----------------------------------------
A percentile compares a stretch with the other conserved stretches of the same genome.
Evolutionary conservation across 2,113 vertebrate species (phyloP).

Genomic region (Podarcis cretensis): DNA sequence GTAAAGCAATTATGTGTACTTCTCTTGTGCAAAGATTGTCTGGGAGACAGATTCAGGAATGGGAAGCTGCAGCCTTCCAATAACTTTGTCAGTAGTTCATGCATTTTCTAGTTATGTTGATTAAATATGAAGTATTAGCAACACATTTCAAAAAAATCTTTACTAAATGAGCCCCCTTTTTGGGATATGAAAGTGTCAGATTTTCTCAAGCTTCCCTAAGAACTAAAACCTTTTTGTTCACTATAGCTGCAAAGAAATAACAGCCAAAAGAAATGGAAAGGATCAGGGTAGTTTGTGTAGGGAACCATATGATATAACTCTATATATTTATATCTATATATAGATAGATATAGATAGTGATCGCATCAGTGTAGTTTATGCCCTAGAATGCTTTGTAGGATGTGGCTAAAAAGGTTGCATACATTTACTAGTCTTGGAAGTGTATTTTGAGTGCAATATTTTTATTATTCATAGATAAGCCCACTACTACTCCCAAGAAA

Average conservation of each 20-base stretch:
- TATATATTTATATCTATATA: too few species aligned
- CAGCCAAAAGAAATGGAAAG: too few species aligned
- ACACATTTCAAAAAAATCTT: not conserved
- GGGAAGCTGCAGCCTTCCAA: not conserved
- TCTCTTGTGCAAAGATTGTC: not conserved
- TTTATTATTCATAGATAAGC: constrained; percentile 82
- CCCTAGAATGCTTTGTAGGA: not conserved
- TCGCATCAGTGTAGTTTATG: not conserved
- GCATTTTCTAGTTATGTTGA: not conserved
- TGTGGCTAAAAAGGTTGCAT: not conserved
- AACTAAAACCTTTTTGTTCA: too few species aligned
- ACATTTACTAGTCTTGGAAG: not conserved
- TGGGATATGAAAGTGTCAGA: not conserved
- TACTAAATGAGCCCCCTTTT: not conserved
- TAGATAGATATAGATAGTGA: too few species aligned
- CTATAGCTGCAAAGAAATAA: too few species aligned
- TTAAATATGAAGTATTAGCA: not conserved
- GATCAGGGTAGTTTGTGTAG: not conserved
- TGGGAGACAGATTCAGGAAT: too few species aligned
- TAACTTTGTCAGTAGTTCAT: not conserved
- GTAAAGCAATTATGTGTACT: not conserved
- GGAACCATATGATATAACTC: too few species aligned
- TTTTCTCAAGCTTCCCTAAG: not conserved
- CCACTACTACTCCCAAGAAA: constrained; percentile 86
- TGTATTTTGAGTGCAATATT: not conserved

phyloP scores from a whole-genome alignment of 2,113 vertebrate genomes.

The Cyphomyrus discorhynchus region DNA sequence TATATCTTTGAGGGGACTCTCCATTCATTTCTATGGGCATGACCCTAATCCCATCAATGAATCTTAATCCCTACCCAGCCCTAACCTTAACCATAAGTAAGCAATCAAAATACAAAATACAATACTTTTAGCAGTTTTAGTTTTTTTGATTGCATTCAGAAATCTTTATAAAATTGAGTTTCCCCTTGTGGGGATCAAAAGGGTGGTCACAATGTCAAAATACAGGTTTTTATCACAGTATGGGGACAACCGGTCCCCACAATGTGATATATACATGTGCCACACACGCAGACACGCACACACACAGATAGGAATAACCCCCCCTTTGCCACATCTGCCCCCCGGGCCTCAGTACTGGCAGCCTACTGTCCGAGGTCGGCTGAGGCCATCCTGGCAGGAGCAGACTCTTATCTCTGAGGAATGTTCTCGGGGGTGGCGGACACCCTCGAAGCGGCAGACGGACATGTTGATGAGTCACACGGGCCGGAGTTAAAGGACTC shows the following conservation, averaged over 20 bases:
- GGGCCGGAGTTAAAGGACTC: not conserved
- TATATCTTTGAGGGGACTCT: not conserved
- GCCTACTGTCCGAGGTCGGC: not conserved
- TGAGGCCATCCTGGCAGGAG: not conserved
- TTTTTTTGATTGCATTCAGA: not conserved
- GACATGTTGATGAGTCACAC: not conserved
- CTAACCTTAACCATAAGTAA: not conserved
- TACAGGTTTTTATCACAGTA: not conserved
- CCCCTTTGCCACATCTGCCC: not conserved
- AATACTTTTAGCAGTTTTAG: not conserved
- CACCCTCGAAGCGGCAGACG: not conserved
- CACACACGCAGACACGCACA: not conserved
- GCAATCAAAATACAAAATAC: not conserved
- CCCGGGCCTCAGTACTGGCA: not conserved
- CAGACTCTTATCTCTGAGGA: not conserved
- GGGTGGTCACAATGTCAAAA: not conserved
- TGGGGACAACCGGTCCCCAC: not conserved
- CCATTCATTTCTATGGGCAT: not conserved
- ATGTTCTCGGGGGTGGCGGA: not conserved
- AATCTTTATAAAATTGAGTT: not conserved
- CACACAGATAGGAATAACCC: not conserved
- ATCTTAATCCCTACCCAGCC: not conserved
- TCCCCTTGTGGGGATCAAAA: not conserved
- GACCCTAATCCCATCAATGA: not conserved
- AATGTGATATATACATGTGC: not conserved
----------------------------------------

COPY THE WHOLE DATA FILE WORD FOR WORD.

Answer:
A percentile compares a stretch with the other conserved stretches of the same genome.
Evolutionary conservation across 2,113 vertebrate species (phyloP).

Genomic region (Podarcis cretensis): DNA sequence GTAAAGCAATTATGTGTACTTCTCTTGTGCAAAGATTGTCTGGGAGACAGATTCAGGAATGGGAAGCTGCAGCCTTCCAATAACTTTGTCAGTAGTTCATGCATTTTCTAGTTATGTTGATTAAATATGAAGTATTAGCAACACATTTCAAAAAAATCTTTACTAAATGAGCCCCCTTTTTGGGATATGAAAGTGTCAGATTTTCTCAAGCTTCCCTAAGAACTAAAACCTTTTTGTTCACTATAGCTGCAAAGAAATAACAGCCAAAAGAAATGGAAAGGATCAGGGTAGTTTGTGTAGGGAACCATATGATATAACTCTATATATTTATATCTATATATAGATAGATATAGATAGTGATCGCATCAGTGTAGTTTATGCCCTAGAATGCTTTGTAGGATGTGGCTAAAAAGGTTGCATACATTTACTAGTCTTGGAAGTGTATTTTGAGTGCAATATTTTTATTATTCATAGATAAGCCCACTACTACTCCCAAGAAA

Average conservation of each 20-base stretch:
- TATATATTTATATCTATATA: too few species aligned
- CAGCCAAAAGAAATGGAAAG: too few species aligned
- ACACATTTCAAAAAAATCTT: not conserved
- GGGAAGCTGCAGCCTTCCAA: not conserved
- TCTCTTGTGCAAAGATTGTC: not conserved
- TTTATTATTCATAGATAAGC: constrained; percentile 82
- CCCTAGAATGCTTTGTAGGA: not conserved
- TCGCATCAGTGTAGTTTATG: not conserved
- GCATTTTCTAGTTATGTTGA: not conserved
- TGTGGCTAAAAAGGTTGCAT: not conserved
- AACTAAAACCTTTTTGTTCA: too few species aligned
- ACATTTACTAGTCTTGGAAG: not conserved
- TGGGATATGAAAGTGTCAGA: not conserved
- TACTAAATGAGCCCCCTTTT: not conserved
- TAGATAGATATAGATAGTGA: too few species aligned
- CTATAGCTGCAAAGAAATAA: too few species aligned
- TTAAATATGAAGTATTAGCA: not conserved
- GATCAGGGTAGTTTGTGTAG: not conserved
- TGGGAGACAGATTCAGGAAT: too few species aligned
- TAACTTTGTCAGTAGTTCAT: not conserved
- GTAAAGCAATTATGTGTACT: not conserved
- GGAACCATATGATATAACTC: too few species aligned
- TTTTCTCAAGCTTCCCTAAG: not conserved
- CCACTACTACTCCCAAGAAA: constrained; percentile 86
- TGTATTTTGAGTGCAATATT: not conserved

phyloP scores from a whole-genome alignment of 2,113 vertebrate genomes.

The Cyphomyrus discorhynchus region DNA sequence TATATCTTTGAGGGGACTCTCCATTCATTTCTATGGGCATGACCCTAATCCCATCAATGAATCTTAATCCCTACCCAGCCCTAACCTTAACCATAAGTAAGCAATCAAAATACAAAATACAATACTTTTAGCAGTTTTAGTTTTTTTGATTGCATTCAGAAATCTTTATAAAATTGAGTTTCCCCTTGTGGGGATCAAAAGGGTGGTCACAATGTCAAAATACAGGTTTTTATCACAGTATGGGGACAACCGGTCCCCACAATGTGATATATACATGTGCCACACACGCAGACACGCACACACACAGATAGGAATAACCCCCCCTTTGCCACATCTGCCCCCCGGGCCTCAGTACTGGCAGCCTACTGTCCGAGGTCGGCTGAGGCCATCCTGGCAGGAGCAGACTCTTATCTCTGAGGAATGTTCTCGGGGGTGGCGGACACCCTCGAAGCGGCAGACGGACATGTTGATGAGTCACACGGGCCGGAGTTAAAGGACTC shows the following conservation, averaged over 20 bases:
- GGGCCGGAGTTAAAGGACTC: not conserved
- TATATCTTTGAGGGGACTCT: not conserved
- GCCTACTGTCCGAGGTCGGC: not conserved
- TGAGGCCATCCTGGCAGGAG: not conserved
- TTTTTTTGATTGCATTCAGA: not conserved
- GACATGTTGATGAGTCACAC: not conserved
- CTAACCTTAACCATAAGTAA: not conserved
- TACAGGTTTTTATCACAGTA: not conserved
- CCCCTTTGCCACATCTGCCC: not conserved
- AATACTTTTAGCAGTTTTAG: not conserved
- CACCCTCGAAGCGGCAGACG: not conserved
- CACACACGCAGACACGCACA: not conserved
- GCAATCAAAATACAAAATAC: not conserved
- CCCGGGCCTCAGTACTGGCA: not conserved
- CAGACTCTTATCTCTGAGGA: not conserved
- GGGTGGTCACAATGTCAAAA: not conserved
- TGGGGACAACCGGTCCCCAC: not conserved
- CCATTCATTTCTATGGGCAT: not conserved
- ATGTTCTCGGGGGTGGCGGA: not conserved
- AATCTTTATAAAATTGAGTT: not conserved
- CACACAGATAGGAATAACCC: not conserved
- ATCTTAATCCCTACCCAGCC: not conserved
- TCCCCTTGTGGGGATCAAAA: not conserved
- GACCCTAATCCCATCAATGA: not conserved
- AATGTGATATATACATGTGC: not conserved